Frank Sulloway

Frank SullowayIn hmolscience, Frank Sulloway (1947-) is an American psychologist and science historian noted for []

In 1979, Sulloway, in his Freud: Biologist of the Mind, devoted a section to the thermodynamics of Sigmund Freud’s psychodynamic theories, e.g. his death drive; Sulloway opens his thermodynamics discussion to the following: [1]

“Several psychoanalytic writers have not been troubled by this distinction between animate and inanimate forms of the stability principle and have sought to equate Freud’s death instinct, through Fechner’s inanimate principle of absolute stability, with the second law of thermodynamics (e.g. Alexander, 1921; Bernfeld and Feitelberg, 1930; Lichtenstein, 1935; and Saul, 1958). The second law of thermodynamics, otherwise known as the law of entropy, specifies that all forms of energy—for instance, heat—tend to dissipate within a closed system. Entropy, the measure of unavailable energy within a system, is therefore a directional and irreversible quantity reflecting the tendency of things to ‘run themselves down’. Seen in terms of this entropy principle, Freud’s death instinct has become considerably more palatable to certain psychoanalysts by virtue of a respectable alliance with the physical sciences.”

Sulloway then, while discussing the works of Franz Alexander (1921), Siegfried Bernfeld and Sergei Feitelberg (1930), Heinz Lichtenstein (1935), and Leon Saul (1958), goes on to discuss the upsides and downsides of this logic.

American entropy in the social sciences scholar Eric Zencey summarizes Sulloway’s work as follows: [2]

Psychology, too, felt the impulse of thermodynamic ideas, which lurk behind such concepts as libidinal energy, affect charge, and arguably, the death instinct. The lines of debate between those who do and those who do not find the second law behind Freud’s death instinct are admirably drawn by Frank Sulloway (Freud: Biologist of the Mind, 1979).”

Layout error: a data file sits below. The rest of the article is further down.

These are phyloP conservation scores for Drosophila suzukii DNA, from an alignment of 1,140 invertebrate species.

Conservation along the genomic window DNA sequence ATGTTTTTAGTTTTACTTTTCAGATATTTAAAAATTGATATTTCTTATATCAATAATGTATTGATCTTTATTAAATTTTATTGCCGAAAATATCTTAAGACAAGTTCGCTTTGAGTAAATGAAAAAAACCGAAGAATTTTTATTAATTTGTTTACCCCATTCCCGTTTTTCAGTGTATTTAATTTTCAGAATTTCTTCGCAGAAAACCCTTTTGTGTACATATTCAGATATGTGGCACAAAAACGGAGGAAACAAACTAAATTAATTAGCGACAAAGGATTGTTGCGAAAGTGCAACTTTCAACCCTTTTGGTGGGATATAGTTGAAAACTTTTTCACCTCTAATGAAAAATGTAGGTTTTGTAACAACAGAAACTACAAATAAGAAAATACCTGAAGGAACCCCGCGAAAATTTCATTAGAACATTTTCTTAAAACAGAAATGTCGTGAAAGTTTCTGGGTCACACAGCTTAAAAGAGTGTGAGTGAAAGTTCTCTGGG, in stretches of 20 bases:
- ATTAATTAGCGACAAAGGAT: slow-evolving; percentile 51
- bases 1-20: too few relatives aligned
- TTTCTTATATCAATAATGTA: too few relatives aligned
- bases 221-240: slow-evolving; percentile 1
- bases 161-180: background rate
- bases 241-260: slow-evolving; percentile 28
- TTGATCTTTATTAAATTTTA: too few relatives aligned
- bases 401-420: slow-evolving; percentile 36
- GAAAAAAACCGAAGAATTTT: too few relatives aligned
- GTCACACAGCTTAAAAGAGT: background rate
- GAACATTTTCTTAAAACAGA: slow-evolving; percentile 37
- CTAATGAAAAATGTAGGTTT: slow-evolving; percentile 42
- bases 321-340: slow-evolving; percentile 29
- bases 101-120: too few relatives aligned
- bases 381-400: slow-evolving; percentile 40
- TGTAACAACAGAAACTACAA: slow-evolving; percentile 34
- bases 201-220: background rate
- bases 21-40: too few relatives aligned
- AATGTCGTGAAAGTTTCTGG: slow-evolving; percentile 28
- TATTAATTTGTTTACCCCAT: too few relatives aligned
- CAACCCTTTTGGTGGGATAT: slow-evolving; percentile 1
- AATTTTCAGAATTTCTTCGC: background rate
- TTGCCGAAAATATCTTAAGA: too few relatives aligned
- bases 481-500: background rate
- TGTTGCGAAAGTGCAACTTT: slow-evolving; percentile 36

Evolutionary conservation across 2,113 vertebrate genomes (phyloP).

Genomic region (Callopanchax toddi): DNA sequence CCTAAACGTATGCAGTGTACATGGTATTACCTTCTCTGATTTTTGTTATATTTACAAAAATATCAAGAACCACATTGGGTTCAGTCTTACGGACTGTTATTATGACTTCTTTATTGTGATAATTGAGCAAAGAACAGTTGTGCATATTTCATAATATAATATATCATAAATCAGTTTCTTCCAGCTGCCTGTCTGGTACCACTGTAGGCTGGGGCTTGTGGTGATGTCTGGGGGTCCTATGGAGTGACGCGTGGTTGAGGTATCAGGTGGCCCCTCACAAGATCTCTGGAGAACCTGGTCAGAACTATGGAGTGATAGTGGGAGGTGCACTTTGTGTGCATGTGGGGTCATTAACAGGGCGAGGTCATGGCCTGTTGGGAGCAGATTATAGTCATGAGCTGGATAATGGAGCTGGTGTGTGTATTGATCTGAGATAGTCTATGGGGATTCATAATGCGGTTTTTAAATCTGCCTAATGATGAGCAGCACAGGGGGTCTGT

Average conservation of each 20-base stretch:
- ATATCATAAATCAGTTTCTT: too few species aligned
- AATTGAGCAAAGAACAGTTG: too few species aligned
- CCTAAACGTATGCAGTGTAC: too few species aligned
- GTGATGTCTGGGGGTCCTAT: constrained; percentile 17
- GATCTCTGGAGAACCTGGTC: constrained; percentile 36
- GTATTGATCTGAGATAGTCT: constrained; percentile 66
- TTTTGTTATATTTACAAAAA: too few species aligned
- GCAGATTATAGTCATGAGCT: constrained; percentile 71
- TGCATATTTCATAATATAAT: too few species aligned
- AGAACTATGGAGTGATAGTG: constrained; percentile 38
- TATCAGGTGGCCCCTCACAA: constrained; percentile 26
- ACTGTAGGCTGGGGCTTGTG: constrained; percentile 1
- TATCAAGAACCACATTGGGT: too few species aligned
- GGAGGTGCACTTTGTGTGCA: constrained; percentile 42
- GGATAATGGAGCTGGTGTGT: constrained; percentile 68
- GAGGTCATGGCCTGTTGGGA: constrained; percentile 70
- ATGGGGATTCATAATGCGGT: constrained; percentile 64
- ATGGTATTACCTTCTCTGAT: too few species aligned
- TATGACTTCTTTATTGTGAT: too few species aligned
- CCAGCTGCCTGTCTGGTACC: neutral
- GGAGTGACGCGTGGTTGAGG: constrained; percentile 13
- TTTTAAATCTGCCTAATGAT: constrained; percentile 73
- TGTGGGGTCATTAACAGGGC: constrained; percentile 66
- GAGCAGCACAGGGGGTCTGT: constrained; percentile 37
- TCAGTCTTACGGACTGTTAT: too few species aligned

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Religiosity studies
Sulloway, in existence of god studies, is also noted for his religiosity study done with Michael Shermer, involving a large survey of randomly chosen Americans, which found that religious belief is negatively correlated with education, with interest in science, and with political liberalism. [3] Richard Dawkins comments that this study is similar to one done by sociologists which found that only one in twelve break away from their parent’s religious beliefs. [4]

Sulloway completed his AB (1969) in history and science and his AM (1971) and PhD (1978) in the history of science all at Harvard University. Currently, Sulloway is an adjunct professor in the department of psychology at the University of California, Berkeley.

1. (a) Sulloway, Frank. (1979). Freud: Biologist of the Mind (pgs. 404-09). Harvard University Press, 1992.
(b) Heinz, Lichtenstein. (1935). “Zur Phanomenologie des Weiderholungszwanges und des Todestriebs”, Imago, 21:466-80.
(c) Bernfeld, Siegfried and Feitelberg, Sergei. (1930). “Der Entropiesatz und der Todestrib”, Imago, 16:187-206.
(d) Alexander, Franz. (1921). “Metaphyschologische Betrachtungen”, Internationale Zeitschrift fur Psychoanalysie, 6:370-85.
(e) Saul, Leon J. (1958). “Freud’s Death Instinct and the Second Law of Thermodynamics”, International Journal of Psycho-Analysis, 39:323-25.
2. Zencey, Eric. (1983). “Entropy as Root Metaphor”, Conference on Science, Technology, and Literature, Feb, Long Island University, New York; in: Beyond the Two Cultures: Essays on Science, Technology, and Literature (editors: Joseph Slade and Judith Lee) (§9:185-200), Iowa State University Press, 1900.
3. Shermer, Michael. (2000). How We Believe: the Search for God in an Age of Science (Sulloway, 14+ pgs). Macmillan.
4. Dawkins, Richard. (2006). The God Delusion (pg. 102). Houghton Mifflin Harcout.

External links
Frank Sulloway – Wikipedia.
Home –
Frank J Sulloway (faculty) – UC Berkeley, Psychology.
Sulloway, Frank J. – WorldCat Identities.

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